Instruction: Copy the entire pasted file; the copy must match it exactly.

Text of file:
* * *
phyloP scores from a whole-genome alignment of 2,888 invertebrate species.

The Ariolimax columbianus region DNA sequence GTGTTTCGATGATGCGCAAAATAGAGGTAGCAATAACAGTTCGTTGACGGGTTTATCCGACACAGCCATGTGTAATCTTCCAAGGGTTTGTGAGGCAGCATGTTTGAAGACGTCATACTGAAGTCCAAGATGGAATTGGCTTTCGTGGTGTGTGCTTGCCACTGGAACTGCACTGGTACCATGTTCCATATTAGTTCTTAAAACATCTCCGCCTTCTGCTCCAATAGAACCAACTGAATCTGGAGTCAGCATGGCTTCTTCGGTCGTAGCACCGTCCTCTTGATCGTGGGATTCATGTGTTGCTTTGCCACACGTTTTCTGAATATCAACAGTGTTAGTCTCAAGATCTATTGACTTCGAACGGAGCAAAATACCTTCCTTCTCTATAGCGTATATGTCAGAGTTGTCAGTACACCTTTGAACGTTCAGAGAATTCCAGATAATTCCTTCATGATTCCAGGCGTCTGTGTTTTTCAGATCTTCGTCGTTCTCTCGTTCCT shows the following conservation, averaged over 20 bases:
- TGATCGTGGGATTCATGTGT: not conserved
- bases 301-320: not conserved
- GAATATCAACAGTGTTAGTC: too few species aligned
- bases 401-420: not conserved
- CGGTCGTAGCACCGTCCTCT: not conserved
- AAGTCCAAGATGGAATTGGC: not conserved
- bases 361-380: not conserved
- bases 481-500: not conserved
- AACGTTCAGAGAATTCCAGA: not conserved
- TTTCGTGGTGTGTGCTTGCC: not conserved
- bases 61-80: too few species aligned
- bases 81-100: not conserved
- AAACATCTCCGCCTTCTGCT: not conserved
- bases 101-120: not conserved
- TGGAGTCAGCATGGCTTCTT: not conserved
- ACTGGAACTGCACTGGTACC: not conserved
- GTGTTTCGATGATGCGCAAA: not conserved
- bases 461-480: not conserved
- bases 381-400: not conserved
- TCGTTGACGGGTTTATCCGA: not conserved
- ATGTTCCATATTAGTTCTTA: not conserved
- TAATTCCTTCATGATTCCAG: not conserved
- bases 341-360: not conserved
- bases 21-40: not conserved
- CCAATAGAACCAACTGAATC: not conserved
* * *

phyloP scores from a whole-genome alignment of 2,888 invertebrate species.

The Ariolimax columbianus region DNA sequence GTGTTTCGATGATGCGCAAAATAGAGGTAGCAATAACAGTTCGTTGACGGGTTTATCCGACACAGCCATGTGTAATCTTCCAAGGGTTTGTGAGGCAGCATGTTTGAAGACGTCATACTGAAGTCCAAGATGGAATTGGCTTTCGTGGTGTGTGCTTGCCACTGGAACTGCACTGGTACCATGTTCCATATTAGTTCTTAAAACATCTCCGCCTTCTGCTCCAATAGAACCAACTGAATCTGGAGTCAGCATGGCTTCTTCGGTCGTAGCACCGTCCTCTTGATCGTGGGATTCATGTGTTGCTTTGCCACACGTTTTCTGAATATCAACAGTGTTAGTCTCAAGATCTATTGACTTCGAACGGAGCAAAATACCTTCCTTCTCTATAGCGTATATGTCAGAGTTGTCAGTACACCTTTGAACGTTCAGAGAATTCCAGATAATTCCTTCATGATTCCAGGCGTCTGTGTTTTTCAGATCTTCGTCGTTCTCTCGTTCCT shows the following conservation, averaged over 20 bases:
- TGATCGTGGGATTCATGTGT: not conserved
- bases 301-320: not conserved
- GAATATCAACAGTGTTAGTC: too few species aligned
- bases 401-420: not conserved
- CGGTCGTAGCACCGTCCTCT: not conserved
- AAGTCCAAGATGGAATTGGC: not conserved
- bases 361-380: not conserved
- bases 481-500: not conserved
- AACGTTCAGAGAATTCCAGA: not conserved
- TTTCGTGGTGTGTGCTTGCC: not conserved
- bases 61-80: too few species aligned
- bases 81-100: not conserved
- AAACATCTCCGCCTTCTGCT: not conserved
- bases 101-120: not conserved
- TGGAGTCAGCATGGCTTCTT: not conserved
- ACTGGAACTGCACTGGTACC: not conserved
- GTGTTTCGATGATGCGCAAA: not conserved
- bases 461-480: not conserved
- bases 381-400: not conserved
- TCGTTGACGGGTTTATCCGA: not conserved
- ATGTTCCATATTAGTTCTTA: not conserved
- TAATTCCTTCATGATTCCAG: not conserved
- bases 341-360: not conserved
- bases 21-40: not conserved
- CCAATAGAACCAACTGAATC: not conserved